FILE - Residents walk past Adi Harush Refugee camp in Mai Tsberi town in Tigray Region, Ethiopia, June 26, 2021.
The UN refugee agency warns about 24,000 Eritrean refugees trapped in two camps in northern Ethiopia’s Tigray province are in great danger as fighting among armed groups escalates.
Concerns are growing for the safety and wellbeing of thousands of Eritrean refugees in Mai Aini and Adi Harush camps as fighting intensifies in Tigray’s Mai Tsebri area.
The UN refugee agency reports aid agencies have been unable to access the camps since July 14. It says conditions for the refugees have become increasingly dire and worrisome since then.
UNHCR spokesman Babar Baloch says members of armed groups have infiltrated the camps. He says the Eritreans are living in constant fear. He says they are facing intimidation and harassment and are cut off from humanitarian assistance.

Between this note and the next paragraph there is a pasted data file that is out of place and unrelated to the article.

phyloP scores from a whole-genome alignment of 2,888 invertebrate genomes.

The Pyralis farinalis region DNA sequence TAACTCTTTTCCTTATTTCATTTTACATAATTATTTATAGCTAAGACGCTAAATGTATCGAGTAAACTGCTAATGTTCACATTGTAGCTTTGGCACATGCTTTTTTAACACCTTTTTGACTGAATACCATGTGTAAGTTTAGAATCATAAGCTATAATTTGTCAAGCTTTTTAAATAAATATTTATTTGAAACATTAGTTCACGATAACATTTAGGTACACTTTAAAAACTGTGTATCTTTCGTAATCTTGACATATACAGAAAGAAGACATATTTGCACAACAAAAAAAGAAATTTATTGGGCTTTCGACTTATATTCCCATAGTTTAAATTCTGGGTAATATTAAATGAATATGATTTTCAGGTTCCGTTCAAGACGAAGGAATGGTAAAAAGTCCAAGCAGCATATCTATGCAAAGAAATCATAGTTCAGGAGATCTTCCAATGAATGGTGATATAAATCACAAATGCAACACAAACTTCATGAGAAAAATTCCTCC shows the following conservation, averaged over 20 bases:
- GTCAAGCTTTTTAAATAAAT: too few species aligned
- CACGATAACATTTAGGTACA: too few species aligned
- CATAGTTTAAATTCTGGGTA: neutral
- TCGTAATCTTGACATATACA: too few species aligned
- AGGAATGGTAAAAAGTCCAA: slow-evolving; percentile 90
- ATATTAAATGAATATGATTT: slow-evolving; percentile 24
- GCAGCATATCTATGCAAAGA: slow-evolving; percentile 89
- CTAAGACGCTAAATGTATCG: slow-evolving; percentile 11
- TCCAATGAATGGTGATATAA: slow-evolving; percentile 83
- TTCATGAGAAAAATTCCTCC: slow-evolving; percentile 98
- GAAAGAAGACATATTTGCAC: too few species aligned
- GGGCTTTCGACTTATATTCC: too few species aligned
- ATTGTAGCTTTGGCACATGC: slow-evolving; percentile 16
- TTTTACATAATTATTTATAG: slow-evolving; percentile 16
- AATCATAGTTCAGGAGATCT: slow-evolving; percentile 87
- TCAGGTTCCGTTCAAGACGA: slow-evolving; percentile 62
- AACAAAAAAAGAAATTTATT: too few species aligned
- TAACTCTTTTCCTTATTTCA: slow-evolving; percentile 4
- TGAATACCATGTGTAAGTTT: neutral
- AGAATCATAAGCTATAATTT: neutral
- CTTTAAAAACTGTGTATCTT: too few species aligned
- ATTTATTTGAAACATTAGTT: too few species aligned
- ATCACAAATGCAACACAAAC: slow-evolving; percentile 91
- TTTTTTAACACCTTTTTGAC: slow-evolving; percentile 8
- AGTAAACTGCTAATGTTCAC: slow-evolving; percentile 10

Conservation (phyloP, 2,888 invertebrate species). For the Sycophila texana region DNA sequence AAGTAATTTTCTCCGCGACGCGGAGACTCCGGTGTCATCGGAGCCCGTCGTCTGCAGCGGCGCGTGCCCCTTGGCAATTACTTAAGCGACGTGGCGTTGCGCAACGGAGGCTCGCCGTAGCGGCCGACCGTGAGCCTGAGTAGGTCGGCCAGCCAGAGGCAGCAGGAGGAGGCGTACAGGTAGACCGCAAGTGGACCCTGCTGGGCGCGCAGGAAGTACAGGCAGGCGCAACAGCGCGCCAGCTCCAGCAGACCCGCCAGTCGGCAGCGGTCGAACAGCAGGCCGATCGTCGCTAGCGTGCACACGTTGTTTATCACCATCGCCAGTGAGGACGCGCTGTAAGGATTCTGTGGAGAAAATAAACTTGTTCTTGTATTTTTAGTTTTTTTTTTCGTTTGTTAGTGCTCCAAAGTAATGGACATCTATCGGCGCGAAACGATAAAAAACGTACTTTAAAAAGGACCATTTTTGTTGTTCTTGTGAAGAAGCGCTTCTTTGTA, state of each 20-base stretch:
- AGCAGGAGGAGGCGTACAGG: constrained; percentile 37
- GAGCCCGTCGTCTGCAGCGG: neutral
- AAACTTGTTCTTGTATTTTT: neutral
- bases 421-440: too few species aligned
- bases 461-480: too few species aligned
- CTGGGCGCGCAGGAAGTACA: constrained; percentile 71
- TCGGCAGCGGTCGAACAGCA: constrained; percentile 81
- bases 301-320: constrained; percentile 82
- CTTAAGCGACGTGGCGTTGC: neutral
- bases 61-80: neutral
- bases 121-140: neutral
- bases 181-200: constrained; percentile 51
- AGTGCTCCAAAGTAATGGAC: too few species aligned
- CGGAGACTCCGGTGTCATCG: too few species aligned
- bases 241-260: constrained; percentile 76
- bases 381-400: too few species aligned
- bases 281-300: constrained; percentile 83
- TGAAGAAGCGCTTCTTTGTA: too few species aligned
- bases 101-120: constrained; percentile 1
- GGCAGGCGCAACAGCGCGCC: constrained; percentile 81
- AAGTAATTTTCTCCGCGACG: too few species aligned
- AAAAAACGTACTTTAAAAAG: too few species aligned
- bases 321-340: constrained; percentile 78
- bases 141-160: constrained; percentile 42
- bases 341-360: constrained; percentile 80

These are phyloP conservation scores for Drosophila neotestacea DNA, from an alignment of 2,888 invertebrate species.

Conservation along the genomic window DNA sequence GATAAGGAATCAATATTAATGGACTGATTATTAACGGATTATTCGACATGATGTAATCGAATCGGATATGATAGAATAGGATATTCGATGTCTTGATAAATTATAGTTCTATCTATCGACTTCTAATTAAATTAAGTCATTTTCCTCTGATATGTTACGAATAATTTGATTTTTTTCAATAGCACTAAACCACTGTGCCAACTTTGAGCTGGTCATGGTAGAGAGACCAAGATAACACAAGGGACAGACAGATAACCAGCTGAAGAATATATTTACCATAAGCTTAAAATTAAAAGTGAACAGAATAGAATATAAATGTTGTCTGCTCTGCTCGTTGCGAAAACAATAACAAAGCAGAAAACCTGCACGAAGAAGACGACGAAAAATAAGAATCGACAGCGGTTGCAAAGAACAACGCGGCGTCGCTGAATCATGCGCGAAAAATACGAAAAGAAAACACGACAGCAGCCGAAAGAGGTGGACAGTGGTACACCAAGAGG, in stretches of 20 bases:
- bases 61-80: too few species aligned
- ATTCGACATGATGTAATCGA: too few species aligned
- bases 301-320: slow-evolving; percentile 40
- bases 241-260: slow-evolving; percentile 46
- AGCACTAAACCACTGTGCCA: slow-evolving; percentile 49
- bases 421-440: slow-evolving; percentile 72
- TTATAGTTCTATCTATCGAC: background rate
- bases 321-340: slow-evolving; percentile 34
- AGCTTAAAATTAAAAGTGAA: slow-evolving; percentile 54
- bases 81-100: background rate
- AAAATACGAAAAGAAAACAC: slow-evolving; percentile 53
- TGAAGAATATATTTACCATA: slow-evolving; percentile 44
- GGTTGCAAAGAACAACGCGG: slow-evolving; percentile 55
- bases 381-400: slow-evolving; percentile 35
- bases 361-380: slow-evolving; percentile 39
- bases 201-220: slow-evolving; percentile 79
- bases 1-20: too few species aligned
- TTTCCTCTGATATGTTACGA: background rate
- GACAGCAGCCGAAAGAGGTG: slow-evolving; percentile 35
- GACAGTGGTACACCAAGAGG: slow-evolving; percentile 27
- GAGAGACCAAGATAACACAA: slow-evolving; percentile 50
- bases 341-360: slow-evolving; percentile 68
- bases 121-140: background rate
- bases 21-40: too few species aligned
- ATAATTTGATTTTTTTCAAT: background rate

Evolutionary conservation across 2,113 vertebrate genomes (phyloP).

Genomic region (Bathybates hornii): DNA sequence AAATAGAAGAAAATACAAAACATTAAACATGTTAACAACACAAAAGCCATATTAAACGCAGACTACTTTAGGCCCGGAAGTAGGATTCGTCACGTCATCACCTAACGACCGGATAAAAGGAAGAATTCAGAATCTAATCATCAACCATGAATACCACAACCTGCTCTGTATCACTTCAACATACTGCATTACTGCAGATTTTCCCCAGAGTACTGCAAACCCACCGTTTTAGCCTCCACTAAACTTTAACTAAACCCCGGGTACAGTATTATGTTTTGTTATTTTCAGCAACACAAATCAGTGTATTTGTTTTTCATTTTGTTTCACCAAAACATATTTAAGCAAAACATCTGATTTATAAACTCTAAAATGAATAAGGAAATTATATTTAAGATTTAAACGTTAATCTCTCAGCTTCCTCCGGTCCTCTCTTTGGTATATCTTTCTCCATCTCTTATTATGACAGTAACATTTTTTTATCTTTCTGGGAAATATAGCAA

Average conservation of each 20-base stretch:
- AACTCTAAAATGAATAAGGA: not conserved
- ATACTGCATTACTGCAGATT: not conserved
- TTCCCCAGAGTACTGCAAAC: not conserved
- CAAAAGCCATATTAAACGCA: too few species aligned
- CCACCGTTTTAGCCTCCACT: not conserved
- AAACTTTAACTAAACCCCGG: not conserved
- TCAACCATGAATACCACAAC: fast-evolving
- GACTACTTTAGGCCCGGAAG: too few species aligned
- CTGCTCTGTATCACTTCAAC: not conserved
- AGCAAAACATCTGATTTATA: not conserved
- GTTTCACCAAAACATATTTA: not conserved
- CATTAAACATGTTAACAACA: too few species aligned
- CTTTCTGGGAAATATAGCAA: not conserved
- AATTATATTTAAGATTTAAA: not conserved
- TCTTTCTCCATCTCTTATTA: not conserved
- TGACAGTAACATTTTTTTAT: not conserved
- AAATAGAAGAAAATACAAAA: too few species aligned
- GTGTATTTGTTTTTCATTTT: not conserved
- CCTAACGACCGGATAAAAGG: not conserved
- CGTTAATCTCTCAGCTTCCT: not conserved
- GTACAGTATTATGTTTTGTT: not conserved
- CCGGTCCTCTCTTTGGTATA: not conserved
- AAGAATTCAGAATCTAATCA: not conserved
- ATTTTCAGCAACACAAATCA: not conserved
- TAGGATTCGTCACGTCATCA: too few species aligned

"We have received disturbing and credible reports in recent days from Mai Aini camp that at least one refugee was killed by armed elements operating inside the camp," Baloch said. "The latest death is in addition to the killing of another refugee on 14 July."
Baloch says he does not know which of the armed groups is responsible for the killings. However, his agency, he says, has received credible reports that people with guns are operating inside the two refugee camps.
He says the UNHCR has been appealing to the local authorities and the Ethiopian refugee agency to provide safety for the refugees and to grant aid agencies access to the camps. He notes the Eritrean refugees have been without humanitarian assistance for the last two weeks.
"Trapped refugees need urgent life-saving assistance," Baloch said. "Clean drinking water is running out, no healthcare services are available, and hunger is a real danger. The last food distribution to both refugee camps was done in late June, which provided them rations for just one month.
Baloch says recent armed clashes in Afar region to the east of Tigray have displaced thousands of people, among them about 55,000 Eritrean refugees. He says concerns for their safety also are growing as armed confrontations are taking place near where the refugees live.
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